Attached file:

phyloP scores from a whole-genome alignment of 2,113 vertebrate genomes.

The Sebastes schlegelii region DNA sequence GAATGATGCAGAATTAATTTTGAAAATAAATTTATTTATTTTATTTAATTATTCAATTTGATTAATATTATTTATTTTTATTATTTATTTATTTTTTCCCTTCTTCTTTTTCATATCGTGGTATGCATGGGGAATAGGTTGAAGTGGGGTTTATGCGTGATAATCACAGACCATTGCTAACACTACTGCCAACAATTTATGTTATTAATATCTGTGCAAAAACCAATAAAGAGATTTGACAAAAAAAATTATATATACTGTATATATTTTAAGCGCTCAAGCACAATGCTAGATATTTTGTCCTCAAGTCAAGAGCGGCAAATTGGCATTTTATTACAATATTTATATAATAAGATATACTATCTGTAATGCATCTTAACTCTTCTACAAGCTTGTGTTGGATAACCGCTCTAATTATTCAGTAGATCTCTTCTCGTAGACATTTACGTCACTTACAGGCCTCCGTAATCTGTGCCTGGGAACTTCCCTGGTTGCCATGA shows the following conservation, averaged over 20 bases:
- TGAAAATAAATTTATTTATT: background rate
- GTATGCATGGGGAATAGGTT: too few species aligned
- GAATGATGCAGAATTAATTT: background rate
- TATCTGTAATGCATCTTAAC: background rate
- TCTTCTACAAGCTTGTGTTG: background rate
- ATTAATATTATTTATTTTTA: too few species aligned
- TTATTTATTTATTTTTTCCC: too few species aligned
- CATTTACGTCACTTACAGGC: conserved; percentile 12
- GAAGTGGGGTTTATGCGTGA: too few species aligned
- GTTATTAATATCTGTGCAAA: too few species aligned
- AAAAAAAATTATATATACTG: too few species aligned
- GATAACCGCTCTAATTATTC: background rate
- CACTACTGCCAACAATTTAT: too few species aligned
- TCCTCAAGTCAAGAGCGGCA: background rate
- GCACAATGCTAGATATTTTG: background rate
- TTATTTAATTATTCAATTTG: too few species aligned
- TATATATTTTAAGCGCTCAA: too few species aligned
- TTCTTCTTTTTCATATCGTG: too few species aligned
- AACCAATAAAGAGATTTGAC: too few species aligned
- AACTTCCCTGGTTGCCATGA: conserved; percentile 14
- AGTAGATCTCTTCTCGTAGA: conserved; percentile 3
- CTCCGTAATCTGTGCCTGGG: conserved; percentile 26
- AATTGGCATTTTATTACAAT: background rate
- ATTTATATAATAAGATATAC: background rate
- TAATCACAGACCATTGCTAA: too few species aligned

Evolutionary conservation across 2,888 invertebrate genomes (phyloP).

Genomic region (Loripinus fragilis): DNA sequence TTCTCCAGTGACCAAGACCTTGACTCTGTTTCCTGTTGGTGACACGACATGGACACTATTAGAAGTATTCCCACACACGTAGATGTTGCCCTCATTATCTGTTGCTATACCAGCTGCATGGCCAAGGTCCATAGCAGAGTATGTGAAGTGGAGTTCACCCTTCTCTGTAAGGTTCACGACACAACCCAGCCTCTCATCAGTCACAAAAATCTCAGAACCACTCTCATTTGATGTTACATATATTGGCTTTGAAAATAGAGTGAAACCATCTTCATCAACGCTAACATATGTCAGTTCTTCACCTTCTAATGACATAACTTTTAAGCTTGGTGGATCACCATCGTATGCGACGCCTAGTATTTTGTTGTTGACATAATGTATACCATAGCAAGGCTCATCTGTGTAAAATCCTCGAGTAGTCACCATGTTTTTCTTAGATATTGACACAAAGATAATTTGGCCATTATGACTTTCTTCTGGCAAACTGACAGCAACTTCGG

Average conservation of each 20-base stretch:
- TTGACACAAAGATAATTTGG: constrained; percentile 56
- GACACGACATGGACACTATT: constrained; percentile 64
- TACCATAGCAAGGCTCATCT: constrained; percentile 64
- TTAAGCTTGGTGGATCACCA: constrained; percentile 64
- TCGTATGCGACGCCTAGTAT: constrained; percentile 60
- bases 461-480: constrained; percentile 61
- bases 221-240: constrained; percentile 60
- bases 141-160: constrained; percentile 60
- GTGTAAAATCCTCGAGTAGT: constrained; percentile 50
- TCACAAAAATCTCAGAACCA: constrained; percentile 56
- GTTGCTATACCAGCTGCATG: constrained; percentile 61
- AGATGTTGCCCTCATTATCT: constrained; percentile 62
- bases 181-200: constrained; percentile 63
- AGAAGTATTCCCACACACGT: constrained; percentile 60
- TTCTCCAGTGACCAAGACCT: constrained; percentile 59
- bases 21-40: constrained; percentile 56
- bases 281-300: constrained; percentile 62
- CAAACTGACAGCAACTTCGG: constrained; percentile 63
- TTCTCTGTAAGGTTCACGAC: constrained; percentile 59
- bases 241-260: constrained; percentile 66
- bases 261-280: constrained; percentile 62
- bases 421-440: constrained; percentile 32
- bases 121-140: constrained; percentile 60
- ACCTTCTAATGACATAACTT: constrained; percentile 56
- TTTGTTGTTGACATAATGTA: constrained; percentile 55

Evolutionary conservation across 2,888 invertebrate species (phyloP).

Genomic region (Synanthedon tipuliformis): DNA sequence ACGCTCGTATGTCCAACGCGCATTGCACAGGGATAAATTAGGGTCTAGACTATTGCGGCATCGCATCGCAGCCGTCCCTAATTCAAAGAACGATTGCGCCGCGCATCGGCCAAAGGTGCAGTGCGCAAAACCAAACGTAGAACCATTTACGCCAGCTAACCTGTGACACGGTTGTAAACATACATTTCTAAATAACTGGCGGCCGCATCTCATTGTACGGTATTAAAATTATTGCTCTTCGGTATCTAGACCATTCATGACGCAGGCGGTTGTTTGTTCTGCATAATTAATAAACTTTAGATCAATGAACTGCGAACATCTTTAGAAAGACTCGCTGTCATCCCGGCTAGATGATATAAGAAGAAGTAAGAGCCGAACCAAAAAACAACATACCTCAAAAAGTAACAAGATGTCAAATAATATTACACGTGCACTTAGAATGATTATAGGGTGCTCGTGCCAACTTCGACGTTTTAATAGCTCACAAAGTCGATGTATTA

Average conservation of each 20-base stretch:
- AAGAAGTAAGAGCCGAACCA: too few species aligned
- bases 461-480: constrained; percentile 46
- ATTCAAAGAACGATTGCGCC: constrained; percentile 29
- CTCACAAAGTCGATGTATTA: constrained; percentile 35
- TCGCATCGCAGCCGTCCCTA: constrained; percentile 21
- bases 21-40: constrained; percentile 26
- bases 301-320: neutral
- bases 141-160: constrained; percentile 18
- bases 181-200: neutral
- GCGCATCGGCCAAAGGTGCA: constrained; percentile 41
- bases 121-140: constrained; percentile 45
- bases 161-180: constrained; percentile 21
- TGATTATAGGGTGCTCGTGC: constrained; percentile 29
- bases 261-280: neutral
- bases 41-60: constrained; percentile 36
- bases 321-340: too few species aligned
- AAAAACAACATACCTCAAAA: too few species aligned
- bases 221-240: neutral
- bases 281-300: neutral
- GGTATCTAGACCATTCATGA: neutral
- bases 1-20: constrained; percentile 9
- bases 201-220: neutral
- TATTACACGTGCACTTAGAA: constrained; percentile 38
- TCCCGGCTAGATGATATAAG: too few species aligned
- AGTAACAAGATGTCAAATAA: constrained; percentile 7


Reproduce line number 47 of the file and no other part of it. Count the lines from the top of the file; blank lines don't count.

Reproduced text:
- bases 281-300: constrained; percentile 62